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Blog 6 min read

The Basics of PCI Compliance: Merchant Levels and Requirements

by Emily Heaslip Published Jun 29, 2021

PCI compliance isn’t just good for customers; it’s also good for business. Merchants that fall short of PCI compliance standards not only put their customer data at risk but also may face hefty fines. The PCI Compliance Guide reports that fines and penalties can range from $5,000 to $100,000 per month for the merchant. And, if you don’t achieve PCI compliance, not only will these fees start to add up quickly, but you’re at risk of being dropped by your credit card merchant.

[Read more: Cloud DLP and Regulatory Compliance: 3 Things You Must Know]

PCI compliance can seem complicated. There are four different levels and 12 different requirements, which all vary to some degree depending on what level you fall under. However, the goal of PCI compliance is to protect customer data from falling into the wrong hands. By implementing common-sense security measures, you can achieve PCI compliance with relative ease.

What is PCI compliance?

PCI DSS stands for Payment Card Industry Data Security Standard. The Payment Card Industry includes major credit card brands like Mastercard, Discover, American Express, and Visa. These credit card providers set security rules for any business that accepts their cards to protect customer credit and debit card data. If your business accepts any non-cash payments, it’s likely you will have to meet PCI DSS standards.

What are the four levels of PCI compliance?

There are four PCI compliance levels. All merchants fall into one of these four levels based on the volume of Visa transactions that the business processes over a 12-month period (including credit, debit, and prepaid sales).

The four PCI compliance levels are:

  • Level 1: Merchants who process more than 6 million Visa transactions per year.
  • Level 2: Merchants who process 1 – 6 million Visa transactions per year.
  • Level 3: Merchants who process 20,000 – 1 million Visa transactions per year.
  • Level 4: Merchants who process fewer than 20,000 Visa transactions per year.

What does this mean in practice? If your business processes fewer than 20,000 eCommerce transactions each year or up to 1 million transactions across all sales channels, your business is considered a Level 4 merchant. This is the most common merchant level, and most small businesses fall under it.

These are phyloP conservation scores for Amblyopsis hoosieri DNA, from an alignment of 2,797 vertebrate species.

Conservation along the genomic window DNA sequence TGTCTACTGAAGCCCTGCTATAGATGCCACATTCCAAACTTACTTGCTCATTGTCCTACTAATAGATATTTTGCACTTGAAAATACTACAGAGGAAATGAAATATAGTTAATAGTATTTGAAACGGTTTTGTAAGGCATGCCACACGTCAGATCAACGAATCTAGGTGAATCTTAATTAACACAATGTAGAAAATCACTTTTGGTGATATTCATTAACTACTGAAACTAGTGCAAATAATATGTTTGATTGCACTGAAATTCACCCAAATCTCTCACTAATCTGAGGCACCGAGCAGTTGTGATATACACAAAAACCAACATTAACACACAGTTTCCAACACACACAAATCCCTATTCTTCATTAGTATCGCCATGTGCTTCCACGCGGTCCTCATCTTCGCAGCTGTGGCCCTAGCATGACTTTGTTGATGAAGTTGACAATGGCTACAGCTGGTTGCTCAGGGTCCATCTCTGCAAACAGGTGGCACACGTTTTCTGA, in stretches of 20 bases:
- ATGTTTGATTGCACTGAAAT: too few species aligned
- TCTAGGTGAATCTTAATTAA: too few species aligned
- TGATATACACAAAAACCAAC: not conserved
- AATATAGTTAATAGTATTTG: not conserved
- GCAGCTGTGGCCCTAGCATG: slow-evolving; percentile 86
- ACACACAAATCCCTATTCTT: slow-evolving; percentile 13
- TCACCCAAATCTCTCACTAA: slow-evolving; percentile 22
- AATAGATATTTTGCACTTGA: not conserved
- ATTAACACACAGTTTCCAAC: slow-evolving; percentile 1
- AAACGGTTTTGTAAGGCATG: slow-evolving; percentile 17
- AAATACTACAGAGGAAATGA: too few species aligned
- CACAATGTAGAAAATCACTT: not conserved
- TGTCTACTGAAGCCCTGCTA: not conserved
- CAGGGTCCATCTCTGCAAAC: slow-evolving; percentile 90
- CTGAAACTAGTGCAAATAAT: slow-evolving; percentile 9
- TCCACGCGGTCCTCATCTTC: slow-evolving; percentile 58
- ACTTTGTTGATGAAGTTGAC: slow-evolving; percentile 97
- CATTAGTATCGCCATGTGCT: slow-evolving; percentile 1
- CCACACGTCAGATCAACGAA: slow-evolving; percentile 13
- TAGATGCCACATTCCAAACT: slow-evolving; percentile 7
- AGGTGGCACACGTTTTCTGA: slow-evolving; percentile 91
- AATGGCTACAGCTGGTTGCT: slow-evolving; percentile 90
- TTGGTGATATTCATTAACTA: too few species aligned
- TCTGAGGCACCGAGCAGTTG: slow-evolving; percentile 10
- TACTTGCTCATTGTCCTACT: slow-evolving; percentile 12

Each level has different PCI compliance requirements, ranging from the least stringent (Level 4 merchants have the lightest burden) to stricter regulations for Level 1 merchants. First, let’s go through the 12 PCI requirements that all merchants are required to meet to some degree.

PCI compliance checklist: what are the requirements?

In addition to the four PCI compliance levels, there are also 12 PCI requirements that you must meet — from having a firewall to regularly testing network security — to ensure you are PCI compliant. These 12 requirements apply whether you are a Level 4 business or a Level 1 business, though the specifics for compliance may vary based on your level.

  1. Install and maintain a firewall to protect cardholder data.
  2. Use unique passwords and other security parameters, never vendor-supplied default passwords or other security parameters.
  3. Use SSL-level encryption if cardholder data is transmitted across networks.
  4. Store cardholder data securely.
  5. Update antivirus and malware protection regularly.
  6. Maintain secure systems and applications.
  7. Restrict access to cardholder data to only users who need it.
  8. Restrict physical access to cardholder data, such as device access.
  9. Require users to log in or authenticate to access system components.
  10. Track and monitor access to network resources and cardholder data.
  11. Test security systems regularly.
  12. Create an information security policy and update it regularly.

These are relatively broad requirements, but they mean that your business must take concrete steps to implement security measures. As you begin to unpack how your business needs to be PCI compliant, start with the requirements listed for your specific level.

What is PCI Level 4 compliance?

PCI Level 4 applies to merchants who process the fewest card transactions each year relative to the rest of the market. In addition to meeting the 12 requirements listed above, Level 4 merchants must complete and file the PCI SSC annual Self-Assessment Questionnaire (SAQ) online on your processor’s website.

The merchant must also pass a vulnerability scan with a PCI SSC-approved scanning vendor. Most merchant account providers are able to do this for you. You must get evidence that you have passed this scan. And, finally, you must submit an Attestation of Compliance within the SAQ.

Your responsibilities: keep your SAQ updated each year, and complete the required security scans.

What is PCI Level 3 compliance?